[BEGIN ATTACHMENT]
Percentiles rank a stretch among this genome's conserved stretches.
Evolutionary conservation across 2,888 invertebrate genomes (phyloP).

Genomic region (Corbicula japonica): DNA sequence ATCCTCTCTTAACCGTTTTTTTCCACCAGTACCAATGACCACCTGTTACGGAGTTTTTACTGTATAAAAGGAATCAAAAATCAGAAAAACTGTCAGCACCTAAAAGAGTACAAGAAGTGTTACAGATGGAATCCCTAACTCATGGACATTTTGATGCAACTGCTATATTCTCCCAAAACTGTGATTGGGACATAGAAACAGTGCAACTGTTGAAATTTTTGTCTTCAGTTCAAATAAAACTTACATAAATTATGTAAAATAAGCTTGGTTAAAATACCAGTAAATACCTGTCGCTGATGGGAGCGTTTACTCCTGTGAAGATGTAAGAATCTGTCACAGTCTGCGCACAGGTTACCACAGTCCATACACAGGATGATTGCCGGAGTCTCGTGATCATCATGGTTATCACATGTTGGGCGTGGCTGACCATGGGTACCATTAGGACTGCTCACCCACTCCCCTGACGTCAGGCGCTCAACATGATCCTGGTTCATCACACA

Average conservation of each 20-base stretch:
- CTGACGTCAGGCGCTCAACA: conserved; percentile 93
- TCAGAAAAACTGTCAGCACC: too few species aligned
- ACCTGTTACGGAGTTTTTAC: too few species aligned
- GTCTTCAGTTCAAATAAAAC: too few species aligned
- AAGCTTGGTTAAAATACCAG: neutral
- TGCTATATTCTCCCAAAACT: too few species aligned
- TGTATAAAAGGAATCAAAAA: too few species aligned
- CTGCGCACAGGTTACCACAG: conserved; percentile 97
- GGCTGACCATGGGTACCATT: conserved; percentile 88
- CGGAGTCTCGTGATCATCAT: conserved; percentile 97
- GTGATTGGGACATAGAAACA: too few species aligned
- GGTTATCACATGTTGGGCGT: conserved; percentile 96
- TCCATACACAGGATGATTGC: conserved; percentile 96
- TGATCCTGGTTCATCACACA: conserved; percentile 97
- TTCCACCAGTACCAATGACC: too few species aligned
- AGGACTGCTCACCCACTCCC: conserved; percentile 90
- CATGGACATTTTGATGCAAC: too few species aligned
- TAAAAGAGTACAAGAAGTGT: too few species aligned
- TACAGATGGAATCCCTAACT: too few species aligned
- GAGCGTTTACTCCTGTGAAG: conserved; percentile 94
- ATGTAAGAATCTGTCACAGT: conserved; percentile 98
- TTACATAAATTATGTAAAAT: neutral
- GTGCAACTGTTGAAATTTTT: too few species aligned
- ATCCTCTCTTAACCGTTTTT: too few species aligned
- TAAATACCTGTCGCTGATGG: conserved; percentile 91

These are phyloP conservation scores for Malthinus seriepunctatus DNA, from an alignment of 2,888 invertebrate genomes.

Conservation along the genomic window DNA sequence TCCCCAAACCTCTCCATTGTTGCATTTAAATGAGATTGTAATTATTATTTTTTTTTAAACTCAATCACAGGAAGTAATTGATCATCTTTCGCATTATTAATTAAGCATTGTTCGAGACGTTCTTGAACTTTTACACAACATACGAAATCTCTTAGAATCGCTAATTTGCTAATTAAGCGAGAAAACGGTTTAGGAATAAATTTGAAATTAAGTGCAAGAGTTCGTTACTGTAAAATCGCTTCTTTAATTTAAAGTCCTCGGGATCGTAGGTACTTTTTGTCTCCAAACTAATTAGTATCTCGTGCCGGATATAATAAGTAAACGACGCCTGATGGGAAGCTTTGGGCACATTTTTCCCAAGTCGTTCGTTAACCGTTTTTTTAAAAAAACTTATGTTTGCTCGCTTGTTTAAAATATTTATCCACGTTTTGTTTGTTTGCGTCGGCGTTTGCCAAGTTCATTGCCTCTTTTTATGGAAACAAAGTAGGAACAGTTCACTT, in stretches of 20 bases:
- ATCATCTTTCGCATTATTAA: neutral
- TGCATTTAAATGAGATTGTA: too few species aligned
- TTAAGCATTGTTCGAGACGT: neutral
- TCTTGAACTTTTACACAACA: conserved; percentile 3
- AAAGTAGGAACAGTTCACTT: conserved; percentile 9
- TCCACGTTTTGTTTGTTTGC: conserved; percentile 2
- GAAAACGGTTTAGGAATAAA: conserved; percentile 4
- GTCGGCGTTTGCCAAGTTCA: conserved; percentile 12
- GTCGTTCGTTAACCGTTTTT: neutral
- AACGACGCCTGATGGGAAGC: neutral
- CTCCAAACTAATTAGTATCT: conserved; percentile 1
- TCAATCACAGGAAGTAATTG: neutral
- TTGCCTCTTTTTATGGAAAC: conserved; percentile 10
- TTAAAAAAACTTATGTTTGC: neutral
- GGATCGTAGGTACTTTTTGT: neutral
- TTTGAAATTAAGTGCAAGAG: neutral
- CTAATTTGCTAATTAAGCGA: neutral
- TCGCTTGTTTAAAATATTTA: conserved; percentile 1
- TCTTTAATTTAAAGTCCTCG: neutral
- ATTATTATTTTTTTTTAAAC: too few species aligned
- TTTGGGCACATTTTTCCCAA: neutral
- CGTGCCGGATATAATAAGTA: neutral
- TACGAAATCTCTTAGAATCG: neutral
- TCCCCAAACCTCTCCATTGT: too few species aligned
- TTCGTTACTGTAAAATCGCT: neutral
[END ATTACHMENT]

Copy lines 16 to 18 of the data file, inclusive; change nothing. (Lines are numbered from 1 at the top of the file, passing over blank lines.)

- GGTTATCACATGTTGGGCGT: conserved; percentile 96
- TCCATACACAGGATGATTGC: conserved; percentile 96
- TGATCCTGGTTCATCACACA: conserved; percentile 97